While The 22 Immutable Laws of Marketing by Al Ries and Jack Trout is undeniably a classic text and should be read by anyone in this industry, it should be read carefully, though, since many of its assumptions and recommendations are less valid (or entirely invalid) in the market today. So much for immutability!
Their first rule, the “Rule of Leadership,” states that it’s better to be first than it is to be better.
“How did the leader achieve its leadership? Not by introducing a better product or service. Invariably the leader in the category got to be the leader by being the first brand in the category.”
It just doesn’t work that way anymore. The speed at which the market moves now, combined with a massive amount of online information regarding product superiority, as well as a tremendous number of options in almost any category, has render their first rule almost completely obsolete.
How many businesses can you name that were the first in their category? First mp3 player? First online bookseller? First online shoe store? First department store? First digital camera? First smart phone? First tablet?
In each of those cases, the household name that comes to mind instantly wasn’t the first in the category, it was the underdog who out-innovated and out-designed the original.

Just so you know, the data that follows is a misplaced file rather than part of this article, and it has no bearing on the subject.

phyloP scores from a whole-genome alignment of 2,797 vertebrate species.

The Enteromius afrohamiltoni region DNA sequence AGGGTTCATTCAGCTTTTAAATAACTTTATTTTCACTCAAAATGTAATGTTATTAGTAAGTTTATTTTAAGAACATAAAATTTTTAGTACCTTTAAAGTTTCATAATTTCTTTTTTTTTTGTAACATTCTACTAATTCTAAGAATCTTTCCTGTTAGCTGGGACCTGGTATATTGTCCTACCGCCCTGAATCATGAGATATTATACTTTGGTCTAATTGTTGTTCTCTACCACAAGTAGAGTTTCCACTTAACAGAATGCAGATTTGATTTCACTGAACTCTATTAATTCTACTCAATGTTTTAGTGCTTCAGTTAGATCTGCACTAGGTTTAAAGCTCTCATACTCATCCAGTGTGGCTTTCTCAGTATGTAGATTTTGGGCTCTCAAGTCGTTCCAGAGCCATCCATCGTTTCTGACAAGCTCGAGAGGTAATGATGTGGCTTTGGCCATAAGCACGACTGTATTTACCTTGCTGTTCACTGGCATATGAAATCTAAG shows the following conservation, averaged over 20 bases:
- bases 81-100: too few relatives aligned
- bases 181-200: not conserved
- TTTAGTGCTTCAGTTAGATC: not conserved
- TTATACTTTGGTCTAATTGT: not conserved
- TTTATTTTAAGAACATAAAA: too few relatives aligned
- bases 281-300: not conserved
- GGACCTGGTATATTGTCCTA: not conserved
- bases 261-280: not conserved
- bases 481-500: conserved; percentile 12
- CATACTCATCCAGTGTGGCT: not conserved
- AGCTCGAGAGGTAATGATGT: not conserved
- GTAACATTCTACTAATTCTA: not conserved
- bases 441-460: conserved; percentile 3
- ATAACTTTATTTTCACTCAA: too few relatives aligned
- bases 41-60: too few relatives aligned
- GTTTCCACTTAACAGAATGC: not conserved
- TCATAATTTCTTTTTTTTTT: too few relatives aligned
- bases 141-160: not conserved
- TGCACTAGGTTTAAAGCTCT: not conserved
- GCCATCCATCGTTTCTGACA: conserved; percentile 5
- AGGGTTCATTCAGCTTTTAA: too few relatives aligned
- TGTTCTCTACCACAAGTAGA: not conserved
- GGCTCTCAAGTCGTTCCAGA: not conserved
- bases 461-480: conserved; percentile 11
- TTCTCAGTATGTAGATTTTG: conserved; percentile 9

In many ways, being first can actually put you at a disadvantage. You take all the painful lessons of the first one in a category, and while you’re nursing your wounds, a new player jumps in and surpasses you because you couldn’t recover fast enough.
There are a few cases where it makes sense. If being first allows you to tie up all the intellectual property, you’ve got a good shot. Or if you can keep innovating fast enough to perpetually stay in front of the underdogs nipping at your heels, you’re golden. Both of these scenarios are pretty rare, though.
While it’s still healthy to get out into a newish category with little competition, don’t count on it giving you any significant strategic advantage over time. What keeps you in business is how hard you push and how fast you can change. Once you get weak on those areas, you’re on your way out.